Now, shake your pan one last time to let the heaviest of the heavy materials work their way to the very bottom. Now tilt your pan towards yourself and gently wash a small amount of water over the black sands, slowly pulling them to the bottom of your pan. If you’ve done your job right, and if you’re having a lucky day, you’ll start seeing specks of gold. If you’re really lucky, you’ll see a nugget start to emerge from the sands.
Using your tweezers for any larger pieces of gold and your snuffer bottle for finer gold and “flour” gold, remove your finds from your pan. Congratulations on your find, now you can call yourself a gold prospector!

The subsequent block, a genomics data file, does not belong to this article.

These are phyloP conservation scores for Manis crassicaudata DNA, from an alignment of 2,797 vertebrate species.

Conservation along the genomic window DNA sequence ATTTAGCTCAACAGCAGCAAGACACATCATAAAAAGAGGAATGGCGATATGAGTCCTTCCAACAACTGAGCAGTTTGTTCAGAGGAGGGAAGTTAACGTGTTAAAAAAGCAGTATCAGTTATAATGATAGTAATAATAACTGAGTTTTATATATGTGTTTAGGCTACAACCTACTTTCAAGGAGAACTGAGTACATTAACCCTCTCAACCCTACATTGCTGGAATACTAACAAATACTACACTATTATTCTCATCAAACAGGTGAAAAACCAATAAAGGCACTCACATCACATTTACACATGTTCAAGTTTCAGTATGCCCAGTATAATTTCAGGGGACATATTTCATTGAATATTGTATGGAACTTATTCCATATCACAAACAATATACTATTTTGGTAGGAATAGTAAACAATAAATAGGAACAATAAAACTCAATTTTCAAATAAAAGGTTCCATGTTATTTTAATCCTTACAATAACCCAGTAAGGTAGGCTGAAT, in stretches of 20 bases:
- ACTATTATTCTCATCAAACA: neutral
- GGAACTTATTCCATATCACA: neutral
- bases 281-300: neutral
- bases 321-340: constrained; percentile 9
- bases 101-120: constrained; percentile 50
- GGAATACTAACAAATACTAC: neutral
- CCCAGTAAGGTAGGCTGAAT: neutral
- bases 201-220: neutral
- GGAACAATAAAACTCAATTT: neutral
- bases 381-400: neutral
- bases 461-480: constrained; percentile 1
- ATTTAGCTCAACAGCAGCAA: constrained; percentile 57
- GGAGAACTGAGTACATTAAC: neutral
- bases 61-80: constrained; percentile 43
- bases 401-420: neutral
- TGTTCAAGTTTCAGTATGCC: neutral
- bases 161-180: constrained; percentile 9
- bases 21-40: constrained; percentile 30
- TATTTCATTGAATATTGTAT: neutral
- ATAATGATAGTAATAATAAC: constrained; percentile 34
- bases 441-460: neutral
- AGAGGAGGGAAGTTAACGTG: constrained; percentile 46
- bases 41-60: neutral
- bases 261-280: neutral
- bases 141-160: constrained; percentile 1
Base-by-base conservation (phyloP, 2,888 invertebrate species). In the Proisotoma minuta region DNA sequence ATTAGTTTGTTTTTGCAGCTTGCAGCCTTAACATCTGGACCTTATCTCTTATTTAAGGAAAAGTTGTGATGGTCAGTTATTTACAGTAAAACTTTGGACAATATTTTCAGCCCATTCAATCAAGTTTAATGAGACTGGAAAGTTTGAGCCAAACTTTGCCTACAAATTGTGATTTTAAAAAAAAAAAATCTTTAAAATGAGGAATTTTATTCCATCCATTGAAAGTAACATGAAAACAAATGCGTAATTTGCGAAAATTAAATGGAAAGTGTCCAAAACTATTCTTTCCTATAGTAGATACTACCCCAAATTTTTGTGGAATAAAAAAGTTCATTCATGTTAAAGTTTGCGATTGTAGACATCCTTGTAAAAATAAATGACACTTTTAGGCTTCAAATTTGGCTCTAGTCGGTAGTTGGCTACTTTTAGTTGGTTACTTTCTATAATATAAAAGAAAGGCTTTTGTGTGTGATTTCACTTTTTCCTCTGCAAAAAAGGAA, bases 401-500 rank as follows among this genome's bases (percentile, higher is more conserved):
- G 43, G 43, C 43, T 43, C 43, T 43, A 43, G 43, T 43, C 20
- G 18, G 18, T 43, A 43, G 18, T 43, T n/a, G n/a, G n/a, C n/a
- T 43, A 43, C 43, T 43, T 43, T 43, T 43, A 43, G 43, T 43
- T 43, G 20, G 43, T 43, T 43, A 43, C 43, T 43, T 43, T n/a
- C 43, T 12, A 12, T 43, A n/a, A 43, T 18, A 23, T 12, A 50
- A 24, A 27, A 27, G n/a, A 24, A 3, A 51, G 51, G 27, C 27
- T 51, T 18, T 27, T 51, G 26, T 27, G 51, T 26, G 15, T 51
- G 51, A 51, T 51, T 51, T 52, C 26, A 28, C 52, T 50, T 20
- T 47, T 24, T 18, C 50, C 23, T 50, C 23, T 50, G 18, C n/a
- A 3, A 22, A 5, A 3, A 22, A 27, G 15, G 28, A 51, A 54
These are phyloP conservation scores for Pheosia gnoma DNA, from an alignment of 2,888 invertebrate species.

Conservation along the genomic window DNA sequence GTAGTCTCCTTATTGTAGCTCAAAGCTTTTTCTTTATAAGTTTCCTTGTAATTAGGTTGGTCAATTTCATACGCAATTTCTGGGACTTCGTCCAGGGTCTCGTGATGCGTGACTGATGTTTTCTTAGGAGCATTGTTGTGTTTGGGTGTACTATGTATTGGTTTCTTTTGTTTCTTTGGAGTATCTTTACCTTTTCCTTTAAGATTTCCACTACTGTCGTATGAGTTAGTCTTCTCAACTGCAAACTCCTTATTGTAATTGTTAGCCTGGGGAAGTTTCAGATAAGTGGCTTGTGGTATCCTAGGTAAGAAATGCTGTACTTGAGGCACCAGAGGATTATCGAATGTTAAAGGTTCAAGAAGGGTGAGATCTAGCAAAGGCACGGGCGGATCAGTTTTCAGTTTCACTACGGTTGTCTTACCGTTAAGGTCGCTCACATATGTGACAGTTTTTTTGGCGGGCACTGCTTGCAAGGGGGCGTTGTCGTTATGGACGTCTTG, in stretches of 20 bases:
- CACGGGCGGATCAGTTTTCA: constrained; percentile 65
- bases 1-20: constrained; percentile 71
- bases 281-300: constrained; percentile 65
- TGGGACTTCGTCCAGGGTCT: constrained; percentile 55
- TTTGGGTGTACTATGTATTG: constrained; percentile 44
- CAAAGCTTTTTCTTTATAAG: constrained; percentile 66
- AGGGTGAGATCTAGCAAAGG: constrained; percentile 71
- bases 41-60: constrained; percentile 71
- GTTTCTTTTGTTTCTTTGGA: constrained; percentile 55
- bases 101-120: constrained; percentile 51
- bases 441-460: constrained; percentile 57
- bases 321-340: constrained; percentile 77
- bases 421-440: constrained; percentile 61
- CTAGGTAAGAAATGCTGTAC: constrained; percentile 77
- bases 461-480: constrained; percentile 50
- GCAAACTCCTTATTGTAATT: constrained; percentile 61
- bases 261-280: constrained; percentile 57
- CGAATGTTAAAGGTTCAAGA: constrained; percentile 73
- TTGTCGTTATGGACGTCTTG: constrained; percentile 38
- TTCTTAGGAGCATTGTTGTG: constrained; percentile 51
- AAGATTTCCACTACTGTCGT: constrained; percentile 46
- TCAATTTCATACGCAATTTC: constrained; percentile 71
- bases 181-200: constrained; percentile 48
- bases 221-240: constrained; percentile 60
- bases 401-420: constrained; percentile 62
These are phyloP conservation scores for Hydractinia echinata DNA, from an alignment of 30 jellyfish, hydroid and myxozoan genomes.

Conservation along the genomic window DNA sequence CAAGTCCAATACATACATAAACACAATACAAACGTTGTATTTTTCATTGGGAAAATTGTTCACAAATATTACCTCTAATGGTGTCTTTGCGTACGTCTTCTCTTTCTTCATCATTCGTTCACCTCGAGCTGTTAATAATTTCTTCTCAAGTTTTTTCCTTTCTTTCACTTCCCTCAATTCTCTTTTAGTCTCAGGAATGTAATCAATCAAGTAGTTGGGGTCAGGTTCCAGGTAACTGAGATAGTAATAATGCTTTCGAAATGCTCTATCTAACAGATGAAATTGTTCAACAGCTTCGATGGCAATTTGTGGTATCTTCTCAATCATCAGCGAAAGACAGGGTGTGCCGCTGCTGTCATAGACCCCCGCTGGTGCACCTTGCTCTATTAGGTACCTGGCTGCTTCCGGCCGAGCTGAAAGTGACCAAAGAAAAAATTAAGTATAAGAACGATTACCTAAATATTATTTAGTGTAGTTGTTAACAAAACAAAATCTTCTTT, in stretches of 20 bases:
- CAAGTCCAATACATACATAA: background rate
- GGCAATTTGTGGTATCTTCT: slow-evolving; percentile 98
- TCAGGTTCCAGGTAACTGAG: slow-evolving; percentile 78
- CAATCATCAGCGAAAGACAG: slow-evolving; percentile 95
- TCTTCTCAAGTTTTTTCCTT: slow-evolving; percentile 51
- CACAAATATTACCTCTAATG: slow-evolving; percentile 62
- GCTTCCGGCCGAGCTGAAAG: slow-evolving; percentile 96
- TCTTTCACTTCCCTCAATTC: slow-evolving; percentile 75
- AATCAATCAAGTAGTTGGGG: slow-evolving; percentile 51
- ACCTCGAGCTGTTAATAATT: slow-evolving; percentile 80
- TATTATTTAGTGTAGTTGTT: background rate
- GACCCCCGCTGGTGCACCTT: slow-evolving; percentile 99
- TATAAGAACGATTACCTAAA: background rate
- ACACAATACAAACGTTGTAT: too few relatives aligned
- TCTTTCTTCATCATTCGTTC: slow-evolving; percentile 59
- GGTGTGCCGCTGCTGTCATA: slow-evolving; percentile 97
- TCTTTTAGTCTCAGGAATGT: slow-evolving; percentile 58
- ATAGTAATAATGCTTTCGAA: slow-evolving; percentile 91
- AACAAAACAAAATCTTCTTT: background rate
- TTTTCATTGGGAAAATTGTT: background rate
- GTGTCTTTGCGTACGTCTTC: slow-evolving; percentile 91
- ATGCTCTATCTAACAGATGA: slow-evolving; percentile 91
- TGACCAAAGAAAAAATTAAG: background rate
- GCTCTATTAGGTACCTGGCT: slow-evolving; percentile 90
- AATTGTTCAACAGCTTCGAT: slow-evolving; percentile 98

Well, there are many paths you can follow from the point of finding your first gold. Some folks find that it’s too much work and not the hobby for them while others catch gold fever and continue heading to the creeks and mountains for the rest of their lives. If you decide to continue your prospecting, you may want to collect more advanced equipment such as sluices, dredges, blue bowls, or metal detectors. You may want to look into the requirements for filing a claim on your “strike”. How far you take the hobby is up to you, but even if you just make it out for one day and even if you strike out you’ll still take home memories of cool forests, murmuring creeks and the great outdoors. Here’s wishing you luck and a bit of color in every pan.